World Alzheimer’s Month: Where could the next Alzheimer’s treatment come from?

Neurologist Mri Shutterstock Gorodenkoff

Alzheimer’s research is gaining ground. Recently, two new drugs - lecanemab and donanemab - have proven to significantly slow the spread of the disease in clinical trials. Both drugs work by removing amyloid, a toxic protein in the brain linked with Alzheimer’s.

These drugs are disease-modifying therapies, meaning that they tackle the root causes of Alzheimer’s itself - as opposed to current treatments approved for use in the UK, which only manage disease symptoms. The success of these drugs in trials has brought hope, and this has been hailed as a turning point in dementia research.

Despite this breakthrough, much progress still needs to be made. Although lecanemab and donanemab slow the disease, there is debate over whether these effects can significantly impact the life of somebody with Alzheimer’s, especially when weighed up against the drugs’ potential side effects. Additionally, the drugs work less effectively in some people than others. These limitations likely arise as amyloid is only one part of the picture: there are many other factors in the brain and body that contribute to Alzheimer’s.

Targeting these other factors alongside amyloid may lead to a more comprehensive and effective therapy programme. In this article, we will discuss some of these promising targets.

Tau: another hallmark disease protein

Amyloid isn’t the only toxic protein linked with Alzheimer’s: another protein called tau is also responsible. Normally, tau helps to maintain the structure of neurons in the brain. However, in Alzheimer’s, an abnormal form of tau, which disrupts neuron structure, accumulates instead. Compared to amyloid, the tau protein correlates more strongly with neurodegeneration.

This means that targeting tau can lead to extremely impactful treatments for Alzheimer’s - and it’s a major target being looked at by researchers. Of all Alzheimer’s drugs that are currently undergoing clinical trials, tau-targeting drugs make up a significant portion. These drugs include antibodies designed to attack the tau protein itself, drugs that stop tau proteins from clustering together, drugs that stop tau from being produced in the brain, and more.

As of now, two tau-targeting drugs are in Phase 3, the final stage of clinical trials. These drugs are E2814, an anti-tau antibody; and LMTM, which prevents tau proteins from clustering and dissolves existing clusters. Eight more drugs targeting tau are currently in Phase 2 clinical trials.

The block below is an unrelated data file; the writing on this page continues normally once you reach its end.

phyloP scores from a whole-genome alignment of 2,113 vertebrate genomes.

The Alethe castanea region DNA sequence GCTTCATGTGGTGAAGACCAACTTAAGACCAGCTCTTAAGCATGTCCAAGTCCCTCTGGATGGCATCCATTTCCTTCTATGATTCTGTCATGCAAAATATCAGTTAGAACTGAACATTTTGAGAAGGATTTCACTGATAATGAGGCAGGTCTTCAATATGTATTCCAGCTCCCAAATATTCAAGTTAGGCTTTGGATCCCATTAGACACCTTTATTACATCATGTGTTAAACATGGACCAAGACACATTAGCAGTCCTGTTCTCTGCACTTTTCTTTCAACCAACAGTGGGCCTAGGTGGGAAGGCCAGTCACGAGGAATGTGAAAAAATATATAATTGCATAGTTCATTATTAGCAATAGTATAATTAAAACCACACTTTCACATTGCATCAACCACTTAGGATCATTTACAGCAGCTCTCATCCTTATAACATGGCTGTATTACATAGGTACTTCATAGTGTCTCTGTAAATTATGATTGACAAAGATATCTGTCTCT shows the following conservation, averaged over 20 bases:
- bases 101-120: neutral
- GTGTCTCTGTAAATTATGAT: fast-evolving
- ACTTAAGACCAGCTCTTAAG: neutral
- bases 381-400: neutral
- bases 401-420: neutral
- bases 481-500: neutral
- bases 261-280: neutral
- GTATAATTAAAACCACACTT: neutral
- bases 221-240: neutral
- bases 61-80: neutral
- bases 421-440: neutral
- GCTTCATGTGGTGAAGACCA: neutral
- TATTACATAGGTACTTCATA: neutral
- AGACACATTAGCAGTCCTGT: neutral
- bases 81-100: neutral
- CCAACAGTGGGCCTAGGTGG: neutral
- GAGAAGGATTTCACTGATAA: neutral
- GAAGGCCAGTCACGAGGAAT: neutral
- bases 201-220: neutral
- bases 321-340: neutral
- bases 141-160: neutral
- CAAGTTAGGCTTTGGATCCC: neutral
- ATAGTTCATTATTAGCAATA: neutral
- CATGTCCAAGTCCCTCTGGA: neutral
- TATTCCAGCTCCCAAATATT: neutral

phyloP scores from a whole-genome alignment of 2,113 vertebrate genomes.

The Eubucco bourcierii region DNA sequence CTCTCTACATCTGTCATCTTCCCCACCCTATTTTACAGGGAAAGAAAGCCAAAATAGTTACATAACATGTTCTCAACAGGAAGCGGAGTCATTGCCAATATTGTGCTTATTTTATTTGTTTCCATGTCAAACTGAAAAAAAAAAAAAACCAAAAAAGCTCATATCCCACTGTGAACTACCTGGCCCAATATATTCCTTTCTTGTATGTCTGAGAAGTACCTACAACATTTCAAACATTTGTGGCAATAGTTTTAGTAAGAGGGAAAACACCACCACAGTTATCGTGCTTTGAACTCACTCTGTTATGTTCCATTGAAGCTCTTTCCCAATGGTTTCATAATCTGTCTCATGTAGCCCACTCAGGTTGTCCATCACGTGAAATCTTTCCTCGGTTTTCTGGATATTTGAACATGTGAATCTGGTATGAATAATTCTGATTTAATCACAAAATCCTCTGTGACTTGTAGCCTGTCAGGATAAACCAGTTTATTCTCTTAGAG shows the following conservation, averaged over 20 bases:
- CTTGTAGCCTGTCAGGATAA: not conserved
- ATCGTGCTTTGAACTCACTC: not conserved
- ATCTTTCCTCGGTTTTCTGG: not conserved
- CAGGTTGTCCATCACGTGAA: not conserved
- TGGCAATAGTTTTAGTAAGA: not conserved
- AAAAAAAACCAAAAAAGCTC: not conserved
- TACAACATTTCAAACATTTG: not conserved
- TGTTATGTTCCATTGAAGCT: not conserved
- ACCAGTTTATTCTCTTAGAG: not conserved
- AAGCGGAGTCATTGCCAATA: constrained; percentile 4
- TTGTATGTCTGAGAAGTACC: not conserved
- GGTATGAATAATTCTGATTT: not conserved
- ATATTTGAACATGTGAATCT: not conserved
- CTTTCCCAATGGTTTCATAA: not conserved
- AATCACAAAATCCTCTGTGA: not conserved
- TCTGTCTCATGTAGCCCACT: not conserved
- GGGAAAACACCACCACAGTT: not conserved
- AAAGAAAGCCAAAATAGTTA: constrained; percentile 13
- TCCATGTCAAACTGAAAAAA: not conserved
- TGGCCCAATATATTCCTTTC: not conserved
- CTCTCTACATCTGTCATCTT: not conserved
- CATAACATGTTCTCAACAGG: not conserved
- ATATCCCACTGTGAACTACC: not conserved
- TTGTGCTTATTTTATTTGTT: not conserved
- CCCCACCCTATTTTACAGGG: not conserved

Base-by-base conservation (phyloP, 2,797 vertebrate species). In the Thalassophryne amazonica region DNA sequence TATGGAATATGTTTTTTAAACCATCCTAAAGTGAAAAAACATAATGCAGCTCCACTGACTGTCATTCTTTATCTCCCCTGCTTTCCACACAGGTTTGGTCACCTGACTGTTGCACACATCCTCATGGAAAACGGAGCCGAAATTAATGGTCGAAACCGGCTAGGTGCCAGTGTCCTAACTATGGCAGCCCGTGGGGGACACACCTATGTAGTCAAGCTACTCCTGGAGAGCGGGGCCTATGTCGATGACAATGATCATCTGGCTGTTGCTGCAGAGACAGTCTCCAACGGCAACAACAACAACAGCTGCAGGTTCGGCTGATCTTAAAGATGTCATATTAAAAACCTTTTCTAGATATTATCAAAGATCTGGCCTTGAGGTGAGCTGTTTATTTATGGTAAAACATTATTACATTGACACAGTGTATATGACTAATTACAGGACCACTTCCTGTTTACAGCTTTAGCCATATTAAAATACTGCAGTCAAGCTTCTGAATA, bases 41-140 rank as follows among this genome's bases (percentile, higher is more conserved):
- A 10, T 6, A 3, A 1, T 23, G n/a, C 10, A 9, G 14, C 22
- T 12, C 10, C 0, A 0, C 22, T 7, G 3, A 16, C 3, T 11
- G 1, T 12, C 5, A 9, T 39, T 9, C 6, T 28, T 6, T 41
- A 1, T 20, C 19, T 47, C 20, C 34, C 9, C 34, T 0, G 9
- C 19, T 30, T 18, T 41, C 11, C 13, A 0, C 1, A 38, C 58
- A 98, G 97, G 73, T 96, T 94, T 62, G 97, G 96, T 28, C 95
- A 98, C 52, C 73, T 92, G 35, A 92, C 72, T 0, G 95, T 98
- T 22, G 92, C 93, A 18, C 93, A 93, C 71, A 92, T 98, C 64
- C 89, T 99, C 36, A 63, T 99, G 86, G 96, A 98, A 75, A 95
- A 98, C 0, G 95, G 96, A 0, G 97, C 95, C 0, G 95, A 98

Research led by UK DRI scientist Dr Will McEwan has found a way to optimise future antibody therapies targeting tau. Dr McEwan discovered that a certain immune mechanism in the brain cells deteriorates tau proteins, while avoiding negative inflammatory side effects. Future treatments harnessing this mechanism could be much safer while still effective.

Tau Protein Shutterstock Juan Gaertner Red

Targeting the immune system

Another factor that can contribute to Alzheimer’s is harmful changes associated with the immune system. During the development of the disease, the body’s immune system attempts to clear out the toxic proteins that begin to build up. As part of this, inflammation is triggered in the brain. While some inflammation is good, if it is a large or persistent response, healthy brain cells can become damaged, inadvertently contributing further to the progression of Alzheimer’s.

By preventing an extreme or chronic response, targeting inflammation could significantly improve outcomes for people with Alzheimer’s. Inflammation is one of the most examined targets, with drugs targeting inflammation making up almost one-fifth of all disease-modifying Alzheimer’s therapies currently in clinical trials.

Creating treatments that target inflammation can be particularly tricky. Because inflammation is a part of the body’s natural immune response, targeting it in the wrong way, or at the wrong time or place, could negatively interfere with the immune system’s fight against amyloid. However, scientists are starting to successfully navigate these challenges, and research has been strongly progressing: so far, two anti-inflammatory drugs have made it to Phase 3 of clinical trials.

One notable treatment in the works is a repurposed form of the existing drug semaglutide. Originally intended to target inflammation in diabetes, researchers have repurposed it to treat inflammation in Alzheimer’s disease. It’s currently in Phase 3 of clinical trials, and results are expected in 2025.